Winter is coming. And with it: slippery roads, black ice, and snow-covered driveways. For teen drivers fresh from receiving a learner’s permit or with a few miles under their seatbelts, hitting the road when the weather calls for snow can be not only daunting — but dangerous.
There are few things more chilling to parents than the thought of your child getting into an accident, so it’s necessary to provide them with the tools and knowledge to navigate the roads with confidence.
In the Philadelphia region, the drop in temperature brings about renewed excitement to tap into seasonal activities. It’s best to prepare your teen for rough, wintry conditions before they take a ski trip to the Poconos, a drive to see holiday lights, or even just a quick trip to a friend’s house at night when ice is harder to detect.
Icy, snowy roads can be fatal
According to the Federal Highway Administration, 24% of weather-related vehicle crashes occur on snowy, slushy, or icy pavement and 15% happen during snowfall or sleet. Annually, over 1,300 people are killed and more than 116,800 are injured in vehicle crashes on snowy, slushy, or icy pavement.
However, new drivers and their parents don’t have to be intimidated. NJM Insurance Group’s Teen Driver Safety Program offers parents and their teens resources to help skillfully handle challenging road conditions. These free programs are highlighted in NJM’s recently released 2022 Teen Driver Safety Report that describes their collaborations with regional partners including the Children’s Hospital of Philadelphia, Impact Teen Drivers, and the Brain Injury Alliance of New Jersey.
The report stresses that even one teen passenger in the car can nearly double a teen driver’s risk of being involved in a fatal crash. Notably, teen drivers aged 16 to 19 are nearly three times more likely to be involved in a fatal crash than drivers aged 20 years and older.
Moreover, first-time teen drivers aged 16 to 19 are at the highest risk of being involved in a car crash during their first 12 to 24 months of driving. It’s important to remember that snow and ice decrease pavement friction and vehicle maneuverability, resulting in slower traffic, reduced roadway capacity, and increased crash risk.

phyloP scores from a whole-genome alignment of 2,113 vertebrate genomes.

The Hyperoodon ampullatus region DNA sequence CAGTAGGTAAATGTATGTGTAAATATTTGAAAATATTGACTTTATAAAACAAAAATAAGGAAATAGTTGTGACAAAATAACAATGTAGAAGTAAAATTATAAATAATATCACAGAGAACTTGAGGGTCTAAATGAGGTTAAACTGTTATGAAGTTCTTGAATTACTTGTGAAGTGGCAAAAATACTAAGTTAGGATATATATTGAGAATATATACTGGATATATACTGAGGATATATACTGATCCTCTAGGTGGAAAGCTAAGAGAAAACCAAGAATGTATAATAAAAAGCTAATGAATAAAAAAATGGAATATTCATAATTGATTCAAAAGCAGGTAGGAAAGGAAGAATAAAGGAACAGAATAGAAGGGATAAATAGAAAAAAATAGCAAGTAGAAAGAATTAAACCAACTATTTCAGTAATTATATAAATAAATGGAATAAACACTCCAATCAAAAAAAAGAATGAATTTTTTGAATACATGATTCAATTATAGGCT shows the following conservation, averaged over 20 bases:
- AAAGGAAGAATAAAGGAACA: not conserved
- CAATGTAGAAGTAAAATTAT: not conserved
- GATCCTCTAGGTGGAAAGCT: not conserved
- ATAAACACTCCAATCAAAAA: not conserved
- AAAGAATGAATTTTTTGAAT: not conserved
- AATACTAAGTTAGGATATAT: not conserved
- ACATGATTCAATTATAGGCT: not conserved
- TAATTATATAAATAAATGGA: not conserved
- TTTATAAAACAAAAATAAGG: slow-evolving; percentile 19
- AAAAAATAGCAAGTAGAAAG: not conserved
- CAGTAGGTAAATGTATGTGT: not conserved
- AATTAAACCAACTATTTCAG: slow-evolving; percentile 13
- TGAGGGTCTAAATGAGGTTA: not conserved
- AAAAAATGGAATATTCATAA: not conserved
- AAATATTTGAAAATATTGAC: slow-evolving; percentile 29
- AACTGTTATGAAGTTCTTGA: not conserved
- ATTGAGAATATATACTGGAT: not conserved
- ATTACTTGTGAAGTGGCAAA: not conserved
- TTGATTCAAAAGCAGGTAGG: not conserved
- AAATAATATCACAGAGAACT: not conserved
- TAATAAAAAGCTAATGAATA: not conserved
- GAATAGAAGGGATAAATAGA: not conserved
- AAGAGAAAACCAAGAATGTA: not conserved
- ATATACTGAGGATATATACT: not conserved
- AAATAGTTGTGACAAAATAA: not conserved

Rest assured, parents can melt away their fears by preparing their teens for slushy roads. Before taking their car out for a ride this winter, your teen should take the necessary precautions to ensure their safety in hazardous conditions. Read on for a few key tips:
1. Prepare for winter with a fall maintenance check
Teens should take their vehicles in for a maintenance check-up before winter begins. This gives drivers — and parents — peace of mind that their vehicle is ready to face cold weather; it also ensures plenty of time to make any necessary repairs.
This check-up should confirm that their vehicle’s tires, battery, radiator, brakes, defroster, and antifreeze are all in good condition and ready for winter.
In addition, remind drivers to keep their washer fluid full. As we drive, dirty slush gets sprayed onto our vehicle from other cars on the road — and if you’ve ever tried to clear this mess from your windshields without washer fluid, you know it doesn’t go too well.
Want an added precaution? Have your teen change to winter wiper blades and mount winter tires on all four wheels.
2. Keep cold-weather supplies in your vehicle at all times
It’s nearly impossible to predict if your teen will end up stuck on the side of a winter road, but it’s important for them to be prepared.